Mr. Holman said he would use the extra $200,000 provided by the Government Operations Committee for OHR in FY 2001 (and accepted by the full Council on May 19) to reduce the backlog by increasing salaries for OHR investigators, to enable the Office to hire and retain better professional staffers.

In delivering his statement, Mr. Howell noted with approval that at the suggestion of Councilmember David Catania, the Council on May 19 had ordered the Fire & EMS Department to reopen its internal investigation of the Tyra Hunter case. Mr. Howell reminded the Committee that this original investigation had been so badly botched that no one was ever held responsible for the Department's gross misconduct in August 1995.

When Mrs. Patterson asked Mr. Howell how GLAA would want the extra $200,000 spent in FY 2001 for reducing the backlog, he said GLAA could not presume to dictate precisely how to use the added funds. However, any increased salaries should be tied to actual performance by existing staff and need not be granted to those not qualifying as superior performers. He suggested that some funds be used to hire more mediators on a contract basis, since relying solely on volunteer mediators may not be enough. Since the Government Operations Committee report stated that the extra funds in FY 2001 could be expected to reduce the backlog by one-third, Mr. Howell said similar funding increases should be expected for the following two fiscal years. If all goes as planned with the budget increases and Mr. Holman's plans for improving OHR's staff, all complaints filed with OHR should then result in a finding on probable cause within 120 days, as required by law.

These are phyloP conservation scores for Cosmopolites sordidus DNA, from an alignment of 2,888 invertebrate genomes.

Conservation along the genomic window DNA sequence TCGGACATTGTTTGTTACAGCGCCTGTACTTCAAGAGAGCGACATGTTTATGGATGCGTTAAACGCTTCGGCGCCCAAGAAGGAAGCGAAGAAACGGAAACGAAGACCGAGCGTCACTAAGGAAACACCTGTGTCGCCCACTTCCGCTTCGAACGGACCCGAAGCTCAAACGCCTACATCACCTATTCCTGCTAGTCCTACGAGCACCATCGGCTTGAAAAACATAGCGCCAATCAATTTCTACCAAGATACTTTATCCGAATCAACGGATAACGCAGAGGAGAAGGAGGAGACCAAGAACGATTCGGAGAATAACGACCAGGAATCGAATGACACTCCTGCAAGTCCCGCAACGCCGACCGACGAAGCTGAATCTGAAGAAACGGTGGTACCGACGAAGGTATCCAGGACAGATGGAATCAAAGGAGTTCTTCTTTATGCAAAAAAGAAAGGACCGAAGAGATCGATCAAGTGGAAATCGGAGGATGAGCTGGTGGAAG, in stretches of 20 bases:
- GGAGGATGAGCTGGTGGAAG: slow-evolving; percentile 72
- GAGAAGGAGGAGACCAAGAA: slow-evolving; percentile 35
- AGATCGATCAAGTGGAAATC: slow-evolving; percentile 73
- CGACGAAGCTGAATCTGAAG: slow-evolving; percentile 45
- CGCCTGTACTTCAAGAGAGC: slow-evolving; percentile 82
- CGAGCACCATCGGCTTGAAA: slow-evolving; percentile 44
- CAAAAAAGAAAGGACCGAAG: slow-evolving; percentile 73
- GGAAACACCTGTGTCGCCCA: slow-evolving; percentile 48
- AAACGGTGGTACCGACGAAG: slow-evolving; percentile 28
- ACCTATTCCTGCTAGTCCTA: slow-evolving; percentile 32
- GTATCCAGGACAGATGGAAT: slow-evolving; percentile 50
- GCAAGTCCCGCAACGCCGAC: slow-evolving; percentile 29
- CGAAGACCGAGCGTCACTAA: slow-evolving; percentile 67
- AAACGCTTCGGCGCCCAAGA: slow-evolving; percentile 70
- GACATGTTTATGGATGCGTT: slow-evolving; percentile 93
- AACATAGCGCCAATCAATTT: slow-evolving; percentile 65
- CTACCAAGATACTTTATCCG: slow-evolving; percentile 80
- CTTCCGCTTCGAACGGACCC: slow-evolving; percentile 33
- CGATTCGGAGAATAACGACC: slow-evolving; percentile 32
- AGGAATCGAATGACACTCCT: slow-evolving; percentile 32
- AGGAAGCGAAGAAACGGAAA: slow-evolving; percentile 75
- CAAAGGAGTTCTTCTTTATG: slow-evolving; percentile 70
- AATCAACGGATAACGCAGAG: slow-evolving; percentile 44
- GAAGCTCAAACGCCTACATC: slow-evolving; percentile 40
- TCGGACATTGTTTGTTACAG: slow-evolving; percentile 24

Mr. Howell concluded the question period by again thanking Mrs. Patterson for championing GLAA's cause of improving the Office of Human Rights, and by noting that the Williams Administration had truly demonstrated its commitment to human rights by nominating someone of Mr. Holman's caliber to head up OHR.

Mr. Holman and Mr. Howell were the only two witnesses at this confirmation hearing.]